Since Radzman could support his own family, Tzu Chi stopped providing him with a family subsistence subsidy in 2010. In the following year, when the volunteers visited him again on Hari Raya, a Muslim religious holiday, they were treated to traditional Malay snacks prepared by Radzman's mother. To the surprise of the volunteers, Radzman has become a different person; he can now express himself confidently and with self-assurance and his hearty laugh is unforgettable. "Radzman has become cheerful," said Wong Chun Siong, the volunteer in charge of his case. He was pleased with the positive changes in Radzman. "Bearing in mind Master Cheng Yen's teaching, I kept saying positive words during every home visit in the hope of convincing him to further his studies," he said.
Volunteer Zheng Yue-fang carefully retrieved a photo from a paper bag, to the pleasant surprise of the family; it was a family photo taken years ago by the volunteers. She explained that she had kept the photo all this time and not shown it to them as she did not want to remind the family of a tragedy -- Radzman's intellectually challenged younger brother perished in a fire that engulfed their house shortly after the photo was taken. It was time to return the photo to its rightful owner after so many years. Holding it in his hand and gazing at it intensely, Radzman felt sentimental when he reminisced about the past.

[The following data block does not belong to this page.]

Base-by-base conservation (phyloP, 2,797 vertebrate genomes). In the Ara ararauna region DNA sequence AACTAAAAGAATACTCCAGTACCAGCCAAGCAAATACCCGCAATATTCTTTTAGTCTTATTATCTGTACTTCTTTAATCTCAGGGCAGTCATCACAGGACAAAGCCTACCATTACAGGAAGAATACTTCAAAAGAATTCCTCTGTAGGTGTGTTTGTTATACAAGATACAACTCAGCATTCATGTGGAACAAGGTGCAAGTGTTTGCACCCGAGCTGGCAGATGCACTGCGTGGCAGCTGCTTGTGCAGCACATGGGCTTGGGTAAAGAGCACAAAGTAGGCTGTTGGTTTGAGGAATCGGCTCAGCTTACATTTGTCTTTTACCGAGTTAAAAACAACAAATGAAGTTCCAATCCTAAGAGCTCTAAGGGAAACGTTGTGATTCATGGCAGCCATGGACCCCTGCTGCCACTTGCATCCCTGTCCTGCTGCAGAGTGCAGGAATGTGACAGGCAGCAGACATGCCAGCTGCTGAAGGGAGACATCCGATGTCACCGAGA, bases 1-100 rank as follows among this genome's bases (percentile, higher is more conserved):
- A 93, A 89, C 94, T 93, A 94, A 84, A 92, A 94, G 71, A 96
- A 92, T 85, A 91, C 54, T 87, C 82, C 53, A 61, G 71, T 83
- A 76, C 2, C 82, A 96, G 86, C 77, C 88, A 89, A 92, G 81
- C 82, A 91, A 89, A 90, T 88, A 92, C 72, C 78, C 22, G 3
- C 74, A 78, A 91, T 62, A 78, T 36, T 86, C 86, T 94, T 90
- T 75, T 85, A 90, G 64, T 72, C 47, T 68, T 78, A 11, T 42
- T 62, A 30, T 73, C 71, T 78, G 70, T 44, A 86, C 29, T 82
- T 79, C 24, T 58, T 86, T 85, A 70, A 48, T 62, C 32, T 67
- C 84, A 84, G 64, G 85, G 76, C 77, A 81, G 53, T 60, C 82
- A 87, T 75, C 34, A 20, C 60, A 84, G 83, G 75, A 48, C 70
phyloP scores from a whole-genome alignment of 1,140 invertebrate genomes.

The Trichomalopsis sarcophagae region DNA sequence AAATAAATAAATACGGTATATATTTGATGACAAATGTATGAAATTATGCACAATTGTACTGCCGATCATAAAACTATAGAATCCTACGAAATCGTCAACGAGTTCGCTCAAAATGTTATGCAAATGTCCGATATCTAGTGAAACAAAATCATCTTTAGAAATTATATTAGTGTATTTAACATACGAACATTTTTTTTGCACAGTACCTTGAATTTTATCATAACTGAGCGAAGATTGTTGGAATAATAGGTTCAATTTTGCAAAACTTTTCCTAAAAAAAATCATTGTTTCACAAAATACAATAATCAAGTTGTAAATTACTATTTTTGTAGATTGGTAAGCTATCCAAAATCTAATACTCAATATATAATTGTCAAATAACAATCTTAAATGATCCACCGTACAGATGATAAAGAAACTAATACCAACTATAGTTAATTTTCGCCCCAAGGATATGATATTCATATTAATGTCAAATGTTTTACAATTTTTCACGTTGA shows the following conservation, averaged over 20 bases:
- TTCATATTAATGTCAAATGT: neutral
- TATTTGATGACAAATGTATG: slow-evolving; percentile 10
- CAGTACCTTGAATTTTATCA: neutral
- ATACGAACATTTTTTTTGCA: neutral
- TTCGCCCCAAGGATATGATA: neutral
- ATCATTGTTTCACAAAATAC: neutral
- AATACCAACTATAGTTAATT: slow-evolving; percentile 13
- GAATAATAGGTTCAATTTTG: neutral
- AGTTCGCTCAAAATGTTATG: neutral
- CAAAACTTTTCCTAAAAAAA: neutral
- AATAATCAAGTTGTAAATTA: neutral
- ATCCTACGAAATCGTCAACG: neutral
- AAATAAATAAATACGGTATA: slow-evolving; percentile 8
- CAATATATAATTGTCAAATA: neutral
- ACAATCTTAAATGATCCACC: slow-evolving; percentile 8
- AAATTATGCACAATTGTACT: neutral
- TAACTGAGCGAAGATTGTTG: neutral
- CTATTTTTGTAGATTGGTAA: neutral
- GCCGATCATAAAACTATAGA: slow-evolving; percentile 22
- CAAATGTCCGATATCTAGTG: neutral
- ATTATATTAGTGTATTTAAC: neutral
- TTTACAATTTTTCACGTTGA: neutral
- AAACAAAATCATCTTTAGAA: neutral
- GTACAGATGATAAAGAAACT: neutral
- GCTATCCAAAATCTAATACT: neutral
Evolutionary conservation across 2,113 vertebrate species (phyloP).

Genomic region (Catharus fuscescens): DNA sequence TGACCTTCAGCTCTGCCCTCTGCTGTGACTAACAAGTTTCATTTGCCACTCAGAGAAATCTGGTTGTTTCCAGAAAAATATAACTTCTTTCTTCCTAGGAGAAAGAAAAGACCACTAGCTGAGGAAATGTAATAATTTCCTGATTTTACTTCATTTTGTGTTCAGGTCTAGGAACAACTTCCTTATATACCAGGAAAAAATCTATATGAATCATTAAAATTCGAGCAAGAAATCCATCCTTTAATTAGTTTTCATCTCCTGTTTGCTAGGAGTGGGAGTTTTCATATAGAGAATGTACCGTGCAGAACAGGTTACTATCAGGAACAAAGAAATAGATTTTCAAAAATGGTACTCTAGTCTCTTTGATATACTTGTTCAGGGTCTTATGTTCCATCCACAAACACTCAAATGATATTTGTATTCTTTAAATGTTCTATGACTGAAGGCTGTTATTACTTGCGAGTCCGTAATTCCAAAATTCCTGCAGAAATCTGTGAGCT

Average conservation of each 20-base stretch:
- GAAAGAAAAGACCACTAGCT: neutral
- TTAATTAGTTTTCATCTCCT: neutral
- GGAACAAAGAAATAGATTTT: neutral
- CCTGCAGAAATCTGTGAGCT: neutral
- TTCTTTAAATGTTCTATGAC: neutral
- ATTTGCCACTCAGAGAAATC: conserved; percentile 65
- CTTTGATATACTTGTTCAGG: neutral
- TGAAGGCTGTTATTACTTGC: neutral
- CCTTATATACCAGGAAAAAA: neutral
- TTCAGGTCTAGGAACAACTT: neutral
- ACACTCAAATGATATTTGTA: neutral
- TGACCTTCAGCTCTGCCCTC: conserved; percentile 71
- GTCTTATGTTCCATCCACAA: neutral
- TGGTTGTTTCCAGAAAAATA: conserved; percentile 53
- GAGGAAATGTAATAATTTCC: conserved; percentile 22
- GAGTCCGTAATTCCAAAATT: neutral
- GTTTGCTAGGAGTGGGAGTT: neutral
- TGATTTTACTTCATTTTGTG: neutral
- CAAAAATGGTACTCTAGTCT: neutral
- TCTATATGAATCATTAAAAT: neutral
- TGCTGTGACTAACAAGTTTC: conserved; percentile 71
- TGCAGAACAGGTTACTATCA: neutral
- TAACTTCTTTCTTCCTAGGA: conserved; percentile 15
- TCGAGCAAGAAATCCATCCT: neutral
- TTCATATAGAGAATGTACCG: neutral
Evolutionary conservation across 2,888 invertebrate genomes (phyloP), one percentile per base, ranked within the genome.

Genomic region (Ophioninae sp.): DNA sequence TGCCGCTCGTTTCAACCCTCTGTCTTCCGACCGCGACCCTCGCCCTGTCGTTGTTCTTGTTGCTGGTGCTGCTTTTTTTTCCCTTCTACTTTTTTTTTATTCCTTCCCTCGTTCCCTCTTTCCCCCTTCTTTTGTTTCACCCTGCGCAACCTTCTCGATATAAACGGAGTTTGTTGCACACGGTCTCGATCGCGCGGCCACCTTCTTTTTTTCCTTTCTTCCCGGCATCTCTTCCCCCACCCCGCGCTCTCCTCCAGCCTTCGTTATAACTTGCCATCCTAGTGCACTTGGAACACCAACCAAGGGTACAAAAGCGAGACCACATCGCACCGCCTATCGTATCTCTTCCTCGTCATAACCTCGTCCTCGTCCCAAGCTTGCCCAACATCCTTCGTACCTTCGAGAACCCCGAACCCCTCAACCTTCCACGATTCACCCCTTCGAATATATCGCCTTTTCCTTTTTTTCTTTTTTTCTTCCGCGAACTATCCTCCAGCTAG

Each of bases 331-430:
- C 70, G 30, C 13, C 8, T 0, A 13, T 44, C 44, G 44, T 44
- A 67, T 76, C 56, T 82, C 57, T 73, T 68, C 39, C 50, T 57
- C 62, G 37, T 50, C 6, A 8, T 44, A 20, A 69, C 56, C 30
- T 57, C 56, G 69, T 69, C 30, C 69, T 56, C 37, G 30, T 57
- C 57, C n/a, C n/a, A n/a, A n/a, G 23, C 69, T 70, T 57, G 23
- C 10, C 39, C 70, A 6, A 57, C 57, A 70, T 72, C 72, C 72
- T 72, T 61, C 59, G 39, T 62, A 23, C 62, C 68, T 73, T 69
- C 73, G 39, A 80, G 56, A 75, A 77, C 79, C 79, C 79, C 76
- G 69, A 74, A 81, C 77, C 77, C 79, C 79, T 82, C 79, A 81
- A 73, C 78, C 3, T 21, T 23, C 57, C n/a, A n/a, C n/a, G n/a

"I am very touched seeing Radzman has made it," said Zheng. Before departing, she stepped forward to give Radzman a hug and burst into tears before she could utter a word. Leaning on the volunteer's shoulder, Radzman closed his eyes to re-live the heartwarming moment that he had missed so much. Shedding tears of joy at the sight of a young person who is making such a good contribution to society, Zheng was delighted that, from the beginning, she never gave up on Radzman.
To have experienced hardships himself makes Radzman more empathic to his students. "Do not be afraid of challenges, look at everything positively, cherish what you own at the moment and keep moving forward," he said. He gave an address at the Tzu Chi Kota Kinabalu bursary presentation ceremony on October 30, sharing his personal experience about overcoming all obstacles to attain success; he stressed that poverty is not an obstacle to success and encouraged the children at the ceremony to do everything to make their dreams come true. The audience of children, volunteers and parents were deeply touched by his message. "Seeing what Radzman has gone through, I no longer feel that I am unfortunate," said one parent in the audience.
The story of Radzman has demonstrated that, so long as one is determined and hardworking, no obstacle is insurmountable.
By Yong Chiew Fung
Translated by Dr Ong Eng Hong.
Ведь он "расчет автокредита онлайн"дрался на дуэли с моим двоюродным братом, и это может вызвать ненужные разговоры.
Его автомобиль подкатил к "Людмила плетт книги"Римо и Чиуну.